Emperor's Children (Messud)

The Emperor's Children 
Claire Messud, 2006
Random House
528 pp.
ISBN-13: 9780307276667

The Emperor's Children, Claire Messud's richly plotted, densely populated comedy of manners and ideas is set in New York City: not the august, whalebone-corseted New York of Edith Wharton's The Age of Innocence nor the brainy, feuding city of Saul Bellow's Humboldt's Gift, but New York at the turn of the 21st century, when restaurants have taken the place of museums—and maybe even churches—and every new magazine launch is billed as the opening salvo of a revolution.

It's a New York where ideas, along with beauty, have become a form of currency, essential for anyone who wants to go anywhere but not to be taken too seriously. Much of the novel's comedy arises from the misunderstandings between those characters who understand this and those who don't: the latter have their hearts broken.

At the novel's center are two young women and a young man, friends since college, who are now entering their thirties. Marina Thwaite is a beautiful "It" girl who by virtue of her looks and connections has been given a contract for a book she's not sure she can write.

Danielle Minkoff is a thoughtful young woman laboring in the purgatory of television and longing romantically for something better.

Julius Clarke is frivolous, hard-living, and famously witty, having parlayed said wit into a career as a downtown critic but not much of a living: to his torment, he has to work temp jobs.

All of these three revolve at varying proximities around Murray Thwaite, Marina's father, an aging liberal journalist of lofty reputation and even higher self-estimation. It's he who is the Emperor of the novel's title. Soon Murray's gravity draws a fourth satellite, his young nephew Bootie, an awkward, worshipful boy who aspires to become a genius and sees Murray as essential to that objective.

It's Bootie's arrival in New York that sets much of the novel's events in motion.

He gets a job as Murray's secretary and — after Julius hooks up with a rich, doting boyfriend — sublets his apartment. He pines for Marina even as she becomes involved with the man Danielle had set her sights on, the elegant, serpentine Australian magazine editor Ludovic Seeley.

And when Bootie's worship of Murray predictably turns sour, he announces his change of heart with a gesture that destroys the equilibrium the other characters—mistakenly or not—took for happiness.

There are comedies that leave a book's characters with whipped cream on their faces and comedies that leave them deeply, and sometimes painfully, changed, and The Emperor's Children is one of those.

Thanks to Claire Messud's deft grasp of character, her flawless eye for New York's social hierarchies, and her deliciously unscrolling sentences, her book also changes the reader. (From the publisher.)

Author Bio
Where—Greenwich, CT, USA
Education—BA, Yale University; M.A. Cambridge University
Awards—Addison Metcalf Award and Strauss Living Award,
   both from the American Academy of Arts & Letters
Currently—lives in Cambridge, Massachusetts

Claire Messud is an American novelist and literature and creative writing professor. She is best known as the author of the 2006 novel The Emperor's Children. She lives with her husband and family in Cambridge, Massachuesetts.

Born in Greenwich, Connecticut, Messud grew up in the United States, Australia, and Canada, returning to the United States as a teenager. Messud's mother is Canadian, and her father is French from French Algeria (Algeria was a French colony until 1962). She was educated at Milton Academy, Yale University, and Cambridge University, where she met her spouse, the British literary critic James Wood. Messud also briefly attended the MFA program at Syracuse University.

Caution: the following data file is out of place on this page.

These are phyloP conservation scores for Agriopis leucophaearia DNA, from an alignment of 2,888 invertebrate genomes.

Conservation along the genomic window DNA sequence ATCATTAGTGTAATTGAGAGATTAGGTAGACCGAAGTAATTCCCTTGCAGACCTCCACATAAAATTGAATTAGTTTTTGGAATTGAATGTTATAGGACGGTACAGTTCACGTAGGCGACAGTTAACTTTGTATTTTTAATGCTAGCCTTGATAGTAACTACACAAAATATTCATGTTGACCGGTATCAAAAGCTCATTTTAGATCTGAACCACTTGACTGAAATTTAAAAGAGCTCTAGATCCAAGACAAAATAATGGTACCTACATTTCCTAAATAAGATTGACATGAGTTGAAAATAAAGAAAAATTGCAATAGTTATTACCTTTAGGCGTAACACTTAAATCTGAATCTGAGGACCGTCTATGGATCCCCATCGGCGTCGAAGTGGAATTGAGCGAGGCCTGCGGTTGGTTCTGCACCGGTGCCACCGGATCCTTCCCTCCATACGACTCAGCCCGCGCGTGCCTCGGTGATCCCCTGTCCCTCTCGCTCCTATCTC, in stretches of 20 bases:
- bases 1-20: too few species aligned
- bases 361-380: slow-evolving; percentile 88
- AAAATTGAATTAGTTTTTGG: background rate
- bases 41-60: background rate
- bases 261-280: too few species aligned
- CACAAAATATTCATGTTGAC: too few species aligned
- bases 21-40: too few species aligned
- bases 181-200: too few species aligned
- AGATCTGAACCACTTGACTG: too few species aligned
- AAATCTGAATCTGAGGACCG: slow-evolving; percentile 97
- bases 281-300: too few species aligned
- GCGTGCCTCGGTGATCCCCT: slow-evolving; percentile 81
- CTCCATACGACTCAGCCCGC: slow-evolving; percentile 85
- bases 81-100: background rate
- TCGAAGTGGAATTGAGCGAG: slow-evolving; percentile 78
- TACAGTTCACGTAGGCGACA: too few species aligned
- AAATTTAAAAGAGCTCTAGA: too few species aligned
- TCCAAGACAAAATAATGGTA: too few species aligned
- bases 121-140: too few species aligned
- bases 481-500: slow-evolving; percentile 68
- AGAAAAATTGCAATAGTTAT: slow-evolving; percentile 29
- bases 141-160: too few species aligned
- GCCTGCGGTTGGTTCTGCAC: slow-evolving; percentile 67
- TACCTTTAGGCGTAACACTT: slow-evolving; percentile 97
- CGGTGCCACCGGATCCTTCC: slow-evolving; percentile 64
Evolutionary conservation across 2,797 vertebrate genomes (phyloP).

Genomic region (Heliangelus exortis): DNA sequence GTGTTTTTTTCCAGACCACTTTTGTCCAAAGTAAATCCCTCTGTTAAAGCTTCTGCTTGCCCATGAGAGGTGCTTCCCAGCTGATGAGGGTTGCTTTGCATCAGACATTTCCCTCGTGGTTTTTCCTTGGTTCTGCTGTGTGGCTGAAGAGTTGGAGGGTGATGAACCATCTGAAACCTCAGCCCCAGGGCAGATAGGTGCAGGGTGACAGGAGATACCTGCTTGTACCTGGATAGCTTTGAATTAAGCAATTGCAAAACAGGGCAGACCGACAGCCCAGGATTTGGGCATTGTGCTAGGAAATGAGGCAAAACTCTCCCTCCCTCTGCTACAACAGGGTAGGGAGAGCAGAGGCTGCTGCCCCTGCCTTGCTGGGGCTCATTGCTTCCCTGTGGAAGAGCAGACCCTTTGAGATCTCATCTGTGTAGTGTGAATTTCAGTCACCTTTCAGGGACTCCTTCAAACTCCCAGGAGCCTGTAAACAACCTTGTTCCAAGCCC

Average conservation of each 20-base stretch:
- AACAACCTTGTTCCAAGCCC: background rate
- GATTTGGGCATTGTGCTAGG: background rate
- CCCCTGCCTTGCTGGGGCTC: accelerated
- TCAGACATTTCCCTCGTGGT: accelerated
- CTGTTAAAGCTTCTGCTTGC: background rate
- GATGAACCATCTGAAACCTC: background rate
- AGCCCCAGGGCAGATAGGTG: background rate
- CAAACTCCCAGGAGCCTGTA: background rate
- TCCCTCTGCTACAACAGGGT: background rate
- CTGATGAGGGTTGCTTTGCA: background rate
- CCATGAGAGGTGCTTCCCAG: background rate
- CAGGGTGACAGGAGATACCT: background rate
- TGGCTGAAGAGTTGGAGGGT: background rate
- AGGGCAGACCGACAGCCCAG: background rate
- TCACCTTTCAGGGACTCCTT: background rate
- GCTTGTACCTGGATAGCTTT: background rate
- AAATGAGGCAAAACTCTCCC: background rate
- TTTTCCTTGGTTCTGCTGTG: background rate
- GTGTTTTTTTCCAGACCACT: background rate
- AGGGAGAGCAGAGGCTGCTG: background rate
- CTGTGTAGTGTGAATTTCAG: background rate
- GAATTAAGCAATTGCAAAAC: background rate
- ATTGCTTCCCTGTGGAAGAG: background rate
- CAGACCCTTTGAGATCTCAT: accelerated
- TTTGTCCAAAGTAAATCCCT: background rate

Messud's debut novel, When The World Was Steady (1995), was nominated for the PEN/Faulkner Award. In 1999, she published her second book, The Last Life, about three generations of a French-Algerian family. Her 2001 work, The Hunters, consists of two novellas.

Her 2006 novel, The Emperor’s Children, was longlisted for the 2006 Man Booker Prize. Messud wrote the novel while a fellow at the Radcliffe Institute for Advanced Study in 2004–2005. The Woman Upstairs came out in 2014 and her most recent, The Burning Girl, in 2017.

Messud has taught creative writing at Kenyon College, University of Maryland, Amherst College, in the Warren Wilson College MFA Program for Writers in North Carolina, and in the Graduate Writing program at The Johns Hopkins University. Messud also taught at the Sewanee: The University of the South in Sewanee, Tennessee. Each spring semester, beginning 2009, Messud teaches a literary traditions course as a part of CUNY Hunter College's MFA Program in Creative Writing.

She is on the editorial board of the literary magazine The Common, based at Amherst College. She has contributed articles to publications such as The New York Review of Books.[6]

The American Academy of Arts and Letters has recognized Messud's talent with both an Addison Metcalf Award and a Strauss Living Award. She was considered for the 2003 Granta Best of Young British Novelists list, although none of the three passports she holds is British. As of 2010–2011, she is a fellow at the Wissenschaftskolleg zu Berlin / Institute of Advanced Study. (From Wikipedia.)

Book Reviews
In tracing each of these characters’ trajectories, Ms. Messud does a nimble, quicksilver job of portraying her central characters from within and without — showing us their pretensions, frailties and self-delusions, even as she delineates their secret yearnings and fears. At the same time, she uses their stories to explore many of the same questions she explicated so masterfully in The Last Life questions about how an individual hammers out an identity of his or her own under the umbrella of a powerful family, questions about the ways in which people mythologize their own lives and the lives of those they love.
Michiko Kakutani - The New York Times

We've all caught glimpses of them before, but Claire Messud has captured and pinned under glass members of a striking subspecies of the modern age: the smart, sophisticated, anxious young people who think of themselves as the cultural elite. Trained for greatness in the most prestigious universities, these shiny liberal arts graduates emerge with expensive tastes, the presumption of entitlement and no real economic prospects whatsoever. If you're one of them or if you can't resist the delicious pleasure of pitying them, you'll relish every page of The Emperor's Children.